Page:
Foreign interference in Palestinian elections | Palestine News
As the Palestinians begin their countdown to their general legislative and presidential elections in May and July this year, foreign actors appear to be increasingly interested in shaping their results. This started to worry the Palestinian leadership.
On February 16, Major General Jibril Rajoub, secretary general of the Fatah Central Committee, told Palestinian television that some Arab countries have made efforts to interfere in Palestinian elections and Fatah-Hamas reconciliation talks.
Three days later, Bassam al-Salhi, secretary general of the Palestinian People’s Party and member of the Executive Committee of the Palestine Liberation Organization, noted in an interview for the Arabi21 website that: “Many countries will pump huge sums of money because they want to have influence in the Legislative Council. We are facing interference from many countries, Arabs and foreigners.
Although these Palestinian officials have not named the foreign actors they refer to, it appears they are particularly concerned about pressure from Egypt, Jordan and the United Arab Emirates (UAE). All of them have diverse stakes in the elections and pursue certain results in accordance with their regional and national interests.
It is no secret that President Mahmoud Abbas’ call for elections was not a voluntary decision or due to Arab efforts, but was the result of American and European pressure. The European Union has even threatened to end its financial support for Ramallah if the elections are called off. Brussels and Washington both want the Palestinian Authority to regain its legitimacy before moving forward in their relations with the Palestinians. The elections are also supported by two other important regional players – Turkey and Qatar.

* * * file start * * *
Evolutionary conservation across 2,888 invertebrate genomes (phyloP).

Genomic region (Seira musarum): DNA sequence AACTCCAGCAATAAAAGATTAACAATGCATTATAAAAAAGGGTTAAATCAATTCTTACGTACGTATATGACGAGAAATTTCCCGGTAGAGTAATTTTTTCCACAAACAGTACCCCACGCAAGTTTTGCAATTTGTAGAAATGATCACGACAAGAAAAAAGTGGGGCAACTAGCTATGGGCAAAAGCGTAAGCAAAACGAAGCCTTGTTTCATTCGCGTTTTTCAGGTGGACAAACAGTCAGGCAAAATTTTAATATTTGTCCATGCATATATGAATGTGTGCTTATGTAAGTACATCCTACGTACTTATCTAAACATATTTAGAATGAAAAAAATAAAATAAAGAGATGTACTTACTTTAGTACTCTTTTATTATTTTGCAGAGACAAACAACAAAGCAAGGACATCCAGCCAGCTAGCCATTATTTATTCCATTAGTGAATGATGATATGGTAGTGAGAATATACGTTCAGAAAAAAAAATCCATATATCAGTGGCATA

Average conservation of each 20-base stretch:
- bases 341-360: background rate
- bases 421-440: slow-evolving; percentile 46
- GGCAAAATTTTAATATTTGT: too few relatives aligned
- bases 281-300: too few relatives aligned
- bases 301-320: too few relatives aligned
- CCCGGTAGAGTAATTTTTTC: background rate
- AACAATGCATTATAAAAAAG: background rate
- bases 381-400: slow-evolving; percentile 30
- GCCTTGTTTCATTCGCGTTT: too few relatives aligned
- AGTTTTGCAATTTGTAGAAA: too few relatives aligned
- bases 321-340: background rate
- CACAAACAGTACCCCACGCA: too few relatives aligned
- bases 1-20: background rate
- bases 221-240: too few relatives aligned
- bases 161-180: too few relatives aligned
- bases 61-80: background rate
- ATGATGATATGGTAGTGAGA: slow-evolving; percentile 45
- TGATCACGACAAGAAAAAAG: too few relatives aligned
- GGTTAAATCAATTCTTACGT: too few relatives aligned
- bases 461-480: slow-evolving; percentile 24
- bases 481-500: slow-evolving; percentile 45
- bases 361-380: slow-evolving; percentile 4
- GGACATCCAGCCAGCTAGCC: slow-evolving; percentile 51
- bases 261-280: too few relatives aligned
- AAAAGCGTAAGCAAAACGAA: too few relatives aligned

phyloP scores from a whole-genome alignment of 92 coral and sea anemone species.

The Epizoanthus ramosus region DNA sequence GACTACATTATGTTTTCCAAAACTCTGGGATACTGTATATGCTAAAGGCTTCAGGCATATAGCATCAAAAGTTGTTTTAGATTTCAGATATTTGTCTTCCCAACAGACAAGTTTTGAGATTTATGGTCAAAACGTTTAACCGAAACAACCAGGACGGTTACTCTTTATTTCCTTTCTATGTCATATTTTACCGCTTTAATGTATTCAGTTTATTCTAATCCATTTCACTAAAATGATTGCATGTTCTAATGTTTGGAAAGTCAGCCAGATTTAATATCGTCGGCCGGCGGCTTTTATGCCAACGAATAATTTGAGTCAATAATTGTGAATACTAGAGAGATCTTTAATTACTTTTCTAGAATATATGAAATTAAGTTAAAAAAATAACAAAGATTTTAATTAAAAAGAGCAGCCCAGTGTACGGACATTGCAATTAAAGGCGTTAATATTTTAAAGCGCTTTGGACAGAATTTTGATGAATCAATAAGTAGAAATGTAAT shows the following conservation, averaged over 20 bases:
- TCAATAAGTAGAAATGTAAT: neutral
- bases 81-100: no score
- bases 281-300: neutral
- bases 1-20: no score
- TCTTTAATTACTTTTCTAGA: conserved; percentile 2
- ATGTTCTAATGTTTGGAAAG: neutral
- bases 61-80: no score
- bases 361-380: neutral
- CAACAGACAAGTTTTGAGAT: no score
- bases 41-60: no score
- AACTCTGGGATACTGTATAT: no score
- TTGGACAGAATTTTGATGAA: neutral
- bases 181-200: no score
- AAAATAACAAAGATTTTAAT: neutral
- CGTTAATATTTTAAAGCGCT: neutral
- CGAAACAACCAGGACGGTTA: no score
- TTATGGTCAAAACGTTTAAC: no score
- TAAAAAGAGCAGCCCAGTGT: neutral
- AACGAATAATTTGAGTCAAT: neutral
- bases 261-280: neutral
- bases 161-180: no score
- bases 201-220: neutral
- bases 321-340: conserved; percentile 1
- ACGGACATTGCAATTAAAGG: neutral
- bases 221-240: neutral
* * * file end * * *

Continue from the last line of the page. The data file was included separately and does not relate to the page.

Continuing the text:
The announcement of the vote, however, was not well received in some Arab capitals, especially Cairo and Amman. Both fear a repeat of the 2006 elections, when Hamas won the decisive victory in Gaza, which led to armed conflict with Fatah. If this happens again, it could have a destabilizing effect on both Egyptian and Jordanian internal affairs.
The Egyptian regime in particular sees Hamas as a branch of the Muslim Brotherhood, which it has been trying to eradicate since the coup against President Mohamed Morsi’s government in 2013. A Hamas victory could make it more immune to pressure Cairo, because it would gain electoral legitimacy. It could also reinvigorate the Brotherhood in Egypt.
Jordan also fears a stronger Hamas, but it also worries about any sort of post-election instability, which could cause unrest among the large Palestinian population it hosts.
The UAE is also showing keen interest in the Palestinian elections. In leading Arab normalization efforts with Israel, he has sought to take the Palestinian issue back to its traditional bosses – Egypt and Jordan – in order to further solidify its relationship with Israel and secure the support of the United States.
Israel was also not satisfied with the announcement of new Palestinian elections. Although he has organized four elections in two years for his own citizens, he prefers that the Palestinians do not go to the polls at all because he wants to preserve the status quo. Israel wants Abbas to remain in power and to continue cooperation with the Israeli security services, which would allow the Israeli occupation and apartheid to develop unabated. For this reason, whoever forms the next Israeli government after the March 23 elections is likely to seek a victory for Fatah (especially Abbas’s wing) and attempt to undermine Hamas.